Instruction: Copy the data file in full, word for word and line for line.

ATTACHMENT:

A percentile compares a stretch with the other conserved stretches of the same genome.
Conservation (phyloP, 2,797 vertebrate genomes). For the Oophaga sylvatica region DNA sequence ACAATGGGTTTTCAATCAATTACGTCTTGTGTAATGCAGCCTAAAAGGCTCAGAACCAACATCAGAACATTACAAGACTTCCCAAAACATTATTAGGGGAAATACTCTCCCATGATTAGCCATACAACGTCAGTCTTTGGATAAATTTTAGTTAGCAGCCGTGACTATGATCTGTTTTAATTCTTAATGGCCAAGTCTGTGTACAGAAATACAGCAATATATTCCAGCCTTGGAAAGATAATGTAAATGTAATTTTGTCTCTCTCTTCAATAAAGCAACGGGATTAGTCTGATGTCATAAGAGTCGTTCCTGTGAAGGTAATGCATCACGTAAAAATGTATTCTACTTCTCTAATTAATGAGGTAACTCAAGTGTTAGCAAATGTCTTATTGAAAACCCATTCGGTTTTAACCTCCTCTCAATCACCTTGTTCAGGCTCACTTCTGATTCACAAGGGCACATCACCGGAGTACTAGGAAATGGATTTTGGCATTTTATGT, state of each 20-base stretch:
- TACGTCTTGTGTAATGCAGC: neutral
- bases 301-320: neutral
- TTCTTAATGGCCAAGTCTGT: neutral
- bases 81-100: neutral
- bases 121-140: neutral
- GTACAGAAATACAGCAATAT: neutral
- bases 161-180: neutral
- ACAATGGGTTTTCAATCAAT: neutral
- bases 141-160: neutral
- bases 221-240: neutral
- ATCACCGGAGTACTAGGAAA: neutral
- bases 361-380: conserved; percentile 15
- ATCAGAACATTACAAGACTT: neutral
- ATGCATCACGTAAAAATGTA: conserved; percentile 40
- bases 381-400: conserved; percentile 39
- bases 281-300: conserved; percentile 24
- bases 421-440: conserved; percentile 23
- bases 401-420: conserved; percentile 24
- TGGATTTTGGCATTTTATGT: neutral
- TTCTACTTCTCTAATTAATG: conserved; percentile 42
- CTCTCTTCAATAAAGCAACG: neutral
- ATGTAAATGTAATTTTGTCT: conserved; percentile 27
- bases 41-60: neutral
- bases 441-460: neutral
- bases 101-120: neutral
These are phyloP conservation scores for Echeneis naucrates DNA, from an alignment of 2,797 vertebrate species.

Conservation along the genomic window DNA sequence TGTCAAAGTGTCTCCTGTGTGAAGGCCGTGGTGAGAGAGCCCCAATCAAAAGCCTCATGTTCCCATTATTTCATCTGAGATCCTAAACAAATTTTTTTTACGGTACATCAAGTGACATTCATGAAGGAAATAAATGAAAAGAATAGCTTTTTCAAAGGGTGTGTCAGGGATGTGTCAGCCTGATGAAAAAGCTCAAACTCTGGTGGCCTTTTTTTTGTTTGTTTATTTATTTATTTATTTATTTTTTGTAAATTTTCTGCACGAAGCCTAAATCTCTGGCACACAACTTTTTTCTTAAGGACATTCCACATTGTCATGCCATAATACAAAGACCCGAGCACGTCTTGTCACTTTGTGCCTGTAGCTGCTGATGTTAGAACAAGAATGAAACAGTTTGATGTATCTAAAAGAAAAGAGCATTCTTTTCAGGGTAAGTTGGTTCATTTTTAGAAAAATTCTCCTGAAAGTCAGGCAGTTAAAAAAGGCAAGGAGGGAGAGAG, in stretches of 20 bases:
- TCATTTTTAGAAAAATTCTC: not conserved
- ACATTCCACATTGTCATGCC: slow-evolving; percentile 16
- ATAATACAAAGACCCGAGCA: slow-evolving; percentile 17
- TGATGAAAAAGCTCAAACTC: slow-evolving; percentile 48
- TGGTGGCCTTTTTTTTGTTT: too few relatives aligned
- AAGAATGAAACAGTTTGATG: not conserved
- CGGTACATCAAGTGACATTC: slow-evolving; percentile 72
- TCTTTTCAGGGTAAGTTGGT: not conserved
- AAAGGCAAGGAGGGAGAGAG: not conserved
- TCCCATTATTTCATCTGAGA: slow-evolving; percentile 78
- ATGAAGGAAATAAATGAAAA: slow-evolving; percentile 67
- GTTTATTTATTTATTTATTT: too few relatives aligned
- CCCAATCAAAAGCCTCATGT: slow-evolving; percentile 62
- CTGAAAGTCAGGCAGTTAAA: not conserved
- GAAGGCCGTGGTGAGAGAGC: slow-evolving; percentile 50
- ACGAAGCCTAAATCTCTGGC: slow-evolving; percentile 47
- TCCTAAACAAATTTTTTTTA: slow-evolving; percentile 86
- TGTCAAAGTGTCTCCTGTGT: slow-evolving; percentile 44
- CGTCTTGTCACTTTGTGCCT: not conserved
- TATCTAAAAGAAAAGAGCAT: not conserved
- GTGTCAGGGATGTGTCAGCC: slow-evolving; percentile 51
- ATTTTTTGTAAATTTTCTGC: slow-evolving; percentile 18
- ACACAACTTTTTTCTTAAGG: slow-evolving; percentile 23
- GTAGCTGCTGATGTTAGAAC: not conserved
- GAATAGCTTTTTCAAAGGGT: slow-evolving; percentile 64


A percentile compares a stretch with the other conserved stretches of the same genome.
Conservation (phyloP, 2,797 vertebrate genomes). For the Oophaga sylvatica region DNA sequence ACAATGGGTTTTCAATCAATTACGTCTTGTGTAATGCAGCCTAAAAGGCTCAGAACCAACATCAGAACATTACAAGACTTCCCAAAACATTATTAGGGGAAATACTCTCCCATGATTAGCCATACAACGTCAGTCTTTGGATAAATTTTAGTTAGCAGCCGTGACTATGATCTGTTTTAATTCTTAATGGCCAAGTCTGTGTACAGAAATACAGCAATATATTCCAGCCTTGGAAAGATAATGTAAATGTAATTTTGTCTCTCTCTTCAATAAAGCAACGGGATTAGTCTGATGTCATAAGAGTCGTTCCTGTGAAGGTAATGCATCACGTAAAAATGTATTCTACTTCTCTAATTAATGAGGTAACTCAAGTGTTAGCAAATGTCTTATTGAAAACCCATTCGGTTTTAACCTCCTCTCAATCACCTTGTTCAGGCTCACTTCTGATTCACAAGGGCACATCACCGGAGTACTAGGAAATGGATTTTGGCATTTTATGT, state of each 20-base stretch:
- TACGTCTTGTGTAATGCAGC: neutral
- bases 301-320: neutral
- TTCTTAATGGCCAAGTCTGT: neutral
- bases 81-100: neutral
- bases 121-140: neutral
- GTACAGAAATACAGCAATAT: neutral
- bases 161-180: neutral
- ACAATGGGTTTTCAATCAAT: neutral
- bases 141-160: neutral
- bases 221-240: neutral
- ATCACCGGAGTACTAGGAAA: neutral
- bases 361-380: conserved; percentile 15
- ATCAGAACATTACAAGACTT: neutral
- ATGCATCACGTAAAAATGTA: conserved; percentile 40
- bases 381-400: conserved; percentile 39
- bases 281-300: conserved; percentile 24
- bases 421-440: conserved; percentile 23
- bases 401-420: conserved; percentile 24
- TGGATTTTGGCATTTTATGT: neutral
- TTCTACTTCTCTAATTAATG: conserved; percentile 42
- CTCTCTTCAATAAAGCAACG: neutral
- ATGTAAATGTAATTTTGTCT: conserved; percentile 27
- bases 41-60: neutral
- bases 441-460: neutral
- bases 101-120: neutral
These are phyloP conservation scores for Echeneis naucrates DNA, from an alignment of 2,797 vertebrate species.

Conservation along the genomic window DNA sequence TGTCAAAGTGTCTCCTGTGTGAAGGCCGTGGTGAGAGAGCCCCAATCAAAAGCCTCATGTTCCCATTATTTCATCTGAGATCCTAAACAAATTTTTTTTACGGTACATCAAGTGACATTCATGAAGGAAATAAATGAAAAGAATAGCTTTTTCAAAGGGTGTGTCAGGGATGTGTCAGCCTGATGAAAAAGCTCAAACTCTGGTGGCCTTTTTTTTGTTTGTTTATTTATTTATTTATTTATTTTTTGTAAATTTTCTGCACGAAGCCTAAATCTCTGGCACACAACTTTTTTCTTAAGGACATTCCACATTGTCATGCCATAATACAAAGACCCGAGCACGTCTTGTCACTTTGTGCCTGTAGCTGCTGATGTTAGAACAAGAATGAAACAGTTTGATGTATCTAAAAGAAAAGAGCATTCTTTTCAGGGTAAGTTGGTTCATTTTTAGAAAAATTCTCCTGAAAGTCAGGCAGTTAAAAAAGGCAAGGAGGGAGAGAG, in stretches of 20 bases:
- TCATTTTTAGAAAAATTCTC: not conserved
- ACATTCCACATTGTCATGCC: slow-evolving; percentile 16
- ATAATACAAAGACCCGAGCA: slow-evolving; percentile 17
- TGATGAAAAAGCTCAAACTC: slow-evolving; percentile 48
- TGGTGGCCTTTTTTTTGTTT: too few relatives aligned
- AAGAATGAAACAGTTTGATG: not conserved
- CGGTACATCAAGTGACATTC: slow-evolving; percentile 72
- TCTTTTCAGGGTAAGTTGGT: not conserved
- AAAGGCAAGGAGGGAGAGAG: not conserved
- TCCCATTATTTCATCTGAGA: slow-evolving; percentile 78
- ATGAAGGAAATAAATGAAAA: slow-evolving; percentile 67
- GTTTATTTATTTATTTATTT: too few relatives aligned
- CCCAATCAAAAGCCTCATGT: slow-evolving; percentile 62
- CTGAAAGTCAGGCAGTTAAA: not conserved
- GAAGGCCGTGGTGAGAGAGC: slow-evolving; percentile 50
- ACGAAGCCTAAATCTCTGGC: slow-evolving; percentile 47
- TCCTAAACAAATTTTTTTTA: slow-evolving; percentile 86
- TGTCAAAGTGTCTCCTGTGT: slow-evolving; percentile 44
- CGTCTTGTCACTTTGTGCCT: not conserved
- TATCTAAAAGAAAAGAGCAT: not conserved
- GTGTCAGGGATGTGTCAGCC: slow-evolving; percentile 51
- ATTTTTTGTAAATTTTCTGC: slow-evolving; percentile 18
- ACACAACTTTTTTCTTAAGG: slow-evolving; percentile 23
- GTAGCTGCTGATGTTAGAAC: not conserved
- GAATAGCTTTTTCAAAGGGT: slow-evolving; percentile 64